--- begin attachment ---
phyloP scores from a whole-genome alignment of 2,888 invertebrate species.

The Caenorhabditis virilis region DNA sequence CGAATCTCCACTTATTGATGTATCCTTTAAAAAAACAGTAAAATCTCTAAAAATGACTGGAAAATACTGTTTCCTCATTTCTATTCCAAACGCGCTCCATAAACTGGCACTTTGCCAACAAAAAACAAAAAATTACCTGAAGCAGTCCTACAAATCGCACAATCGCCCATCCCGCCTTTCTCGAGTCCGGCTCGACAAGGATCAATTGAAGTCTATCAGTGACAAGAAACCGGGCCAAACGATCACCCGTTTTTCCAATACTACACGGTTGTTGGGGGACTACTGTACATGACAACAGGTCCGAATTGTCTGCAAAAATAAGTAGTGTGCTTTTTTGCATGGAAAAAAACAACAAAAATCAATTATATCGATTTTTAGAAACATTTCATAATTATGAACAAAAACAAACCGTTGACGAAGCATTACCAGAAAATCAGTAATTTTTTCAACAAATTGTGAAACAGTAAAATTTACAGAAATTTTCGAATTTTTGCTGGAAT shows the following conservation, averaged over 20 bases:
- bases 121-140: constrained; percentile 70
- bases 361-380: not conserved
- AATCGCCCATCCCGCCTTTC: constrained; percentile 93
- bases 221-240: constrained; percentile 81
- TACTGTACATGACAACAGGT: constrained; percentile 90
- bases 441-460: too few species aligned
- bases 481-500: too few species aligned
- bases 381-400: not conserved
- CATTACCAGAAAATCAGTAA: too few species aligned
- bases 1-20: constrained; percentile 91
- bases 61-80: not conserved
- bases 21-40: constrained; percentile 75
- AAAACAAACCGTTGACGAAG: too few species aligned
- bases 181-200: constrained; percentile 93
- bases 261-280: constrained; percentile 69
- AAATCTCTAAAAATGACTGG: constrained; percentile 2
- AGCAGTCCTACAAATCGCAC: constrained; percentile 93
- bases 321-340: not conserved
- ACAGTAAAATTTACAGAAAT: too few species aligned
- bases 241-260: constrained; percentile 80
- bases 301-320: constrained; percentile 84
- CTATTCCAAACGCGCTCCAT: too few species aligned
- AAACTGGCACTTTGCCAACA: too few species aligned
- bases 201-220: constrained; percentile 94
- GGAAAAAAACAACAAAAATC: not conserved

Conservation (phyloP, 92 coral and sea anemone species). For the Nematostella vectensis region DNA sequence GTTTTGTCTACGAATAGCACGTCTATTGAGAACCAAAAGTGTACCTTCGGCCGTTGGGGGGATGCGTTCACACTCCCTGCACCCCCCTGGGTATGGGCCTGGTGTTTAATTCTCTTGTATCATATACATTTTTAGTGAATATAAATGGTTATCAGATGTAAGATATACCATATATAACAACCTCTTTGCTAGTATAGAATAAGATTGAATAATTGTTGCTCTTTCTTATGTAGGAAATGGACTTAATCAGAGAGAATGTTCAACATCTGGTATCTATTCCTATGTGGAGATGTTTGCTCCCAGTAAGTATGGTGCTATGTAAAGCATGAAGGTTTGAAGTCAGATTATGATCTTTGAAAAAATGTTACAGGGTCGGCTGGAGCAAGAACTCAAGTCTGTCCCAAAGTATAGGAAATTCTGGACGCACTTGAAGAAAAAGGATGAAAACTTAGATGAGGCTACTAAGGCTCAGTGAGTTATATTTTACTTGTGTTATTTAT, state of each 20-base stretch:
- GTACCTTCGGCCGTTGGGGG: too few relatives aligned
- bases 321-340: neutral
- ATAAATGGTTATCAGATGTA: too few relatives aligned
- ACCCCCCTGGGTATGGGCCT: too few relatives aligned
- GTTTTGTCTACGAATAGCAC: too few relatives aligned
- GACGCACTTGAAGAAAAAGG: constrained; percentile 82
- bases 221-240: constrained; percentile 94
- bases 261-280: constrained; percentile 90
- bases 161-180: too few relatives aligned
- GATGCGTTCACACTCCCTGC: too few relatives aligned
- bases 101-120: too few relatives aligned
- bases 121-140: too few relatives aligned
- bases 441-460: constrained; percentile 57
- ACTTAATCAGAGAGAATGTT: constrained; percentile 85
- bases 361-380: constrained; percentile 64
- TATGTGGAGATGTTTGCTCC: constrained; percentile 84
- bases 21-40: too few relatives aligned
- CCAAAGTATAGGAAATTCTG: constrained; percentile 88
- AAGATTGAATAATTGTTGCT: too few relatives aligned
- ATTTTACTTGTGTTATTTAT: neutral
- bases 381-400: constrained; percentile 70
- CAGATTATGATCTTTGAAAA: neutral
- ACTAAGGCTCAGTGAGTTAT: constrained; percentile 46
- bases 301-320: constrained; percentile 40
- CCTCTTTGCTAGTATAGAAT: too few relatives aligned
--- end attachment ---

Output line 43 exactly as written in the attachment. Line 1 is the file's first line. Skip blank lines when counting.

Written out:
- bases 361-380: constrained; percentile 64